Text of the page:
Domestic and International Surveillance
Domestic and international surveillance networks are essential in analyzing and reporting on potential threats to travel and trade.
- CDC has worked with numerous partners since 1990 to strengthen its domestic surveillance network for seasonal influenza and other public health threats. Now, as part of the comprehensive National Response Plan, CDC continues to enhance this network and is facilitating active partnerships between states and private healthcare facilities, such as hospitals, that detect and report cases of suspected influenza infections. Although our role in this area is limited, it is essential that states and private healthcare facilities work together to build greater overall capacity to detect and report potential pandemic influenza outbreaks as quickly as possible. The system depends on strong, longstanding working relationships among many health professional groups, as well as on utilizing advances through technologies.
- International surveillance is equally critical in preparing for an influenza pandemic. CDC serves as one of the four WHO Global Collaborating Centers for Influenza. In this capacity, CDC plays a vital coordinating role in ongoing global surveillance of continually evolving influenza viruses. To strengthen its own international surveillance, CDC has invested for a number of years in country and regional training for many nations that now are directly affected by H5N1 influenza. With the help of FY 2006 Emergency Supplemental funds, CDC is establishing an on-ground regional presence with Global Disease Detection (GDD) Response Centers in five key global areas: Egypt, Guatemala, Kenya, Thailand, and PR China. This is part of CDC′s efforts to strengthen global surveillance capacity by establishing a network of Global Disease Detection and Response Centers strategically placed in each of the six WHO regions. Each GDD Response Center will design and implement key interventions aimed at the early identification and containment of pandemic health threats, whether an act of terrorism or the natural emergence of a deadly infectious pathogen like pandemic influenza. To provide additional support internationally, the agency has enhanced collaborations with WHO regionally and in its Geneva headquarters and has made resources available bilaterally to 13 countries, with more targeted in the coming months. The agency also has posted expert influenza coordinators within three countries that have been hit by the H5N1 virus: Cambodia, Laos, and Vietnam. Posting additional influenza experts in countries and regions that have been hardest hit in recent months is a high priority of the agency. Within the federal government, CDC coordinates this and other efforts with DOS and DOD. In particular, the U.S. Naval Medical Research Units (NAMRU) in Indonesia and Egypt are playing a valuable role in prompt confirmatory testing of H5N1 samples from human cases.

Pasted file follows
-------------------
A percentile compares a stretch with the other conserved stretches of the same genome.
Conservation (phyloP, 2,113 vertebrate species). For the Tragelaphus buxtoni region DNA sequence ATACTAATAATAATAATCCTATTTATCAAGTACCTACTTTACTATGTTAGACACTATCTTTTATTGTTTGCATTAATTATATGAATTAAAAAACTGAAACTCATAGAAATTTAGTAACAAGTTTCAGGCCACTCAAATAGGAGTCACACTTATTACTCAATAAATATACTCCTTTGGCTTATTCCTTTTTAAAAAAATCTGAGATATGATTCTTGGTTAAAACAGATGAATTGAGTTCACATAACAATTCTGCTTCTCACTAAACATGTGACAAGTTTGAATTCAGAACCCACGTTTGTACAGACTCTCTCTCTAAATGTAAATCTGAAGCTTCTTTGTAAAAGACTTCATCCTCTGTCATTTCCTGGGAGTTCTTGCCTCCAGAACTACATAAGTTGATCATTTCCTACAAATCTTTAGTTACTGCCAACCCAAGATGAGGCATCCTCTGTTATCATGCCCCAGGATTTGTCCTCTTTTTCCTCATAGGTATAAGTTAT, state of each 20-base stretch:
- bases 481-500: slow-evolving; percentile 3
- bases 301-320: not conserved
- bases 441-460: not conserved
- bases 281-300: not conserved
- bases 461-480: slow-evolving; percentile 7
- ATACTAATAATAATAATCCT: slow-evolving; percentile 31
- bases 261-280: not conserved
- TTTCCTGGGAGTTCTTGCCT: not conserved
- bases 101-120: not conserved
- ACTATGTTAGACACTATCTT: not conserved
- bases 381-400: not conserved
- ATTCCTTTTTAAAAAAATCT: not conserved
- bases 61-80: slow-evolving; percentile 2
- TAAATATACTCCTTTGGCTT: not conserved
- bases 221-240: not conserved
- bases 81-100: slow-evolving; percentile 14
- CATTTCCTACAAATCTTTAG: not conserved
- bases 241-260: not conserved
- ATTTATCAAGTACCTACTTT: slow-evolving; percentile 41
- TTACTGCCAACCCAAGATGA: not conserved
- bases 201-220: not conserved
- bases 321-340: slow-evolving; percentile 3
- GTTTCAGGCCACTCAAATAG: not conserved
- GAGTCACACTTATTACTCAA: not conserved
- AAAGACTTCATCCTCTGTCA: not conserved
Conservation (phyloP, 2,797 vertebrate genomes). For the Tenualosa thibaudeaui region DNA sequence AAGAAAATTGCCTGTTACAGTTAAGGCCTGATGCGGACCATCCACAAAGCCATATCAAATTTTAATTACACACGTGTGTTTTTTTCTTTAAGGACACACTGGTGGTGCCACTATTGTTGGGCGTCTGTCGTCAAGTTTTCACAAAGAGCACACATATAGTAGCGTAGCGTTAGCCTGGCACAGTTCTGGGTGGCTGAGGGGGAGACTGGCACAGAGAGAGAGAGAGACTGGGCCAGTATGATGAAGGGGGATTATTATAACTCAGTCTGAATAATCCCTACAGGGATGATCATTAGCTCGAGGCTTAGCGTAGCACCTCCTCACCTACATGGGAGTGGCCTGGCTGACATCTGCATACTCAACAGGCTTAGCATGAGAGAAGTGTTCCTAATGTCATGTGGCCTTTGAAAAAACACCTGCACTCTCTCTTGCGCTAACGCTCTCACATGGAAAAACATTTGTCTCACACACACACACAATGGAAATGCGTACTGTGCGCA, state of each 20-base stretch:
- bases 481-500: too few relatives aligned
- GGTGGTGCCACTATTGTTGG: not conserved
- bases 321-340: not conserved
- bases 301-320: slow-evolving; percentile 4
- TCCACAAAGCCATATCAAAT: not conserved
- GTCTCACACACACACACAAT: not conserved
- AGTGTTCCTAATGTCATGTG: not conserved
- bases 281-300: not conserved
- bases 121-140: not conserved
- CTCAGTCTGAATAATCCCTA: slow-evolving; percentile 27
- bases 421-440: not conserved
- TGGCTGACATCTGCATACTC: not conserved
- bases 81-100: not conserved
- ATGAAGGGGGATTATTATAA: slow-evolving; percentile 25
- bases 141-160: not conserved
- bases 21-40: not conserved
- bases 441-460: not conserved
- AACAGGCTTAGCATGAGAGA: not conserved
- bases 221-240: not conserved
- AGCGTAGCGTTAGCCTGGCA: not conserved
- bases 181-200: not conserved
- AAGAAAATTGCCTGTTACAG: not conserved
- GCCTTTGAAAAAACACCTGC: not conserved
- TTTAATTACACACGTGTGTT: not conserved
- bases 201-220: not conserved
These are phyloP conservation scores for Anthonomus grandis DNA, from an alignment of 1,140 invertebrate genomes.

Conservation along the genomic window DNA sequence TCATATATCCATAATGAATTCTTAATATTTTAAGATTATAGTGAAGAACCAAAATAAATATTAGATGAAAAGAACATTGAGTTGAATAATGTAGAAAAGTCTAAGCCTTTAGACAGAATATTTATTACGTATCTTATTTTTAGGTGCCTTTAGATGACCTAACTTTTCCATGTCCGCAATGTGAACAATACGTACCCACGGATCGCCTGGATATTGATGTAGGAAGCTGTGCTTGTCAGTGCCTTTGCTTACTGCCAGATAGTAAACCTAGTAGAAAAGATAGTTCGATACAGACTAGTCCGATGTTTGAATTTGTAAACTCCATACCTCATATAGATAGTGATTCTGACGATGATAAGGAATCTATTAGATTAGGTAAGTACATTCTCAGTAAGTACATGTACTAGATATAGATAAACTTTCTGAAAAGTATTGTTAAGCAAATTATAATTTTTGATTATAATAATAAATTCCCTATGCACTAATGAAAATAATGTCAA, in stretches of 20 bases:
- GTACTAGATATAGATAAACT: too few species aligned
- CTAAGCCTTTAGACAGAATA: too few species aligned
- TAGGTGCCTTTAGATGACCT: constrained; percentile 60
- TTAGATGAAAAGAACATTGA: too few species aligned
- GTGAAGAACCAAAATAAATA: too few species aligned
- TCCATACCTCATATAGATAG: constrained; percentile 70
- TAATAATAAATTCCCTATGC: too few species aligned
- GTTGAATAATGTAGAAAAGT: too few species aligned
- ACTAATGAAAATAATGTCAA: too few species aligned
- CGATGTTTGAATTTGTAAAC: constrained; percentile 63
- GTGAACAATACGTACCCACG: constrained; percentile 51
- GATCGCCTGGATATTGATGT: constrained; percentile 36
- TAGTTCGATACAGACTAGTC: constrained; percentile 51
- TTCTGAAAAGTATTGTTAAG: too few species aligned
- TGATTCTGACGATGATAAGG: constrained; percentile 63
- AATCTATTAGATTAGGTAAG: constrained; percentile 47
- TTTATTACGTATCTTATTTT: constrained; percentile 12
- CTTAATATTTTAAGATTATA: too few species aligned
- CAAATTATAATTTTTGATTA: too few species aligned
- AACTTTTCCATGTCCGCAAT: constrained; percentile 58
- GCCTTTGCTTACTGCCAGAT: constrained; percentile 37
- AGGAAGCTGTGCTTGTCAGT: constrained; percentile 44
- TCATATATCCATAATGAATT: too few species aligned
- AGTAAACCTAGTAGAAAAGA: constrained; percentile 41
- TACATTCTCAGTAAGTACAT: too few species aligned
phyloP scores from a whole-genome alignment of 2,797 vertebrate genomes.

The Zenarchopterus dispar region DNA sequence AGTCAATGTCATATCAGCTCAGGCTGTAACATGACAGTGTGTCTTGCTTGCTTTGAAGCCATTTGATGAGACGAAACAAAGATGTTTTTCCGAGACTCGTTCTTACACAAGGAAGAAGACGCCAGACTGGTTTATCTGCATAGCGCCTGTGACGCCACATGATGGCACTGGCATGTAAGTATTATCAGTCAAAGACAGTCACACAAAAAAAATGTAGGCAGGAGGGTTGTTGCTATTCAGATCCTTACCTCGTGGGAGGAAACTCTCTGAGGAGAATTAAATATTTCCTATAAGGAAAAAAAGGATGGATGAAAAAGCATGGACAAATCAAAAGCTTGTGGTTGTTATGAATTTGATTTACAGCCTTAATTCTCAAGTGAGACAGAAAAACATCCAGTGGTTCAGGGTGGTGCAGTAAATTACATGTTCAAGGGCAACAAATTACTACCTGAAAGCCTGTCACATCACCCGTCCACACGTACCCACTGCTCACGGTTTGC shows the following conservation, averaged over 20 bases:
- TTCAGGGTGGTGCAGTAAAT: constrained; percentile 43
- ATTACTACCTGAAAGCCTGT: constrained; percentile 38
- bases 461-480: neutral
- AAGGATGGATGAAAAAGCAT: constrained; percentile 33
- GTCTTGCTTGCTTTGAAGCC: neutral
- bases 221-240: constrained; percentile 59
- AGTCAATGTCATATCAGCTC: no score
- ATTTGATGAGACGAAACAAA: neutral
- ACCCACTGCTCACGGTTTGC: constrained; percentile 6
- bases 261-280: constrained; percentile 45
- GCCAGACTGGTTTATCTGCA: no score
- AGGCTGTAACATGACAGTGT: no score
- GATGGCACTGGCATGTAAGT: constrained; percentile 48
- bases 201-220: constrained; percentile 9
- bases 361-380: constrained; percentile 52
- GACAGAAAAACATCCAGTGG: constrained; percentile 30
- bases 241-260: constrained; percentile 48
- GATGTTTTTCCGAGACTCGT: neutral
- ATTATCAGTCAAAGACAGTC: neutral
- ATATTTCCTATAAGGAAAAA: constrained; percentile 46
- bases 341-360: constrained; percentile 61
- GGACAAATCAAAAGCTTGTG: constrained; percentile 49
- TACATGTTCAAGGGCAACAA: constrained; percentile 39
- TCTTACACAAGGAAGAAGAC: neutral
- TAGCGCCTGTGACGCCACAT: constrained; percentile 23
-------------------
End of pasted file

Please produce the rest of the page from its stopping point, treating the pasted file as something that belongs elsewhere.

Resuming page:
- Surveillance of wild and migratory birds, as well as small and large flocks of poultry, has become increasingly important as the H5N1 virus has spread across continents. CDC is working in concert with many groups, including the Wildlife Conservation Society, the Smithsonian Institution, the Department of Agriculture (USDA), the Department of the Interior (DOI), and international organizations such as the Food and Agriculture Organization of the United Nations and OIE to assure comprehensive global surveillance of poultry and migratory bird pathways, and in collaboration with federal partners to ensure the importation and exportation of healthy poultry and fowl.
Containment and Rapid Response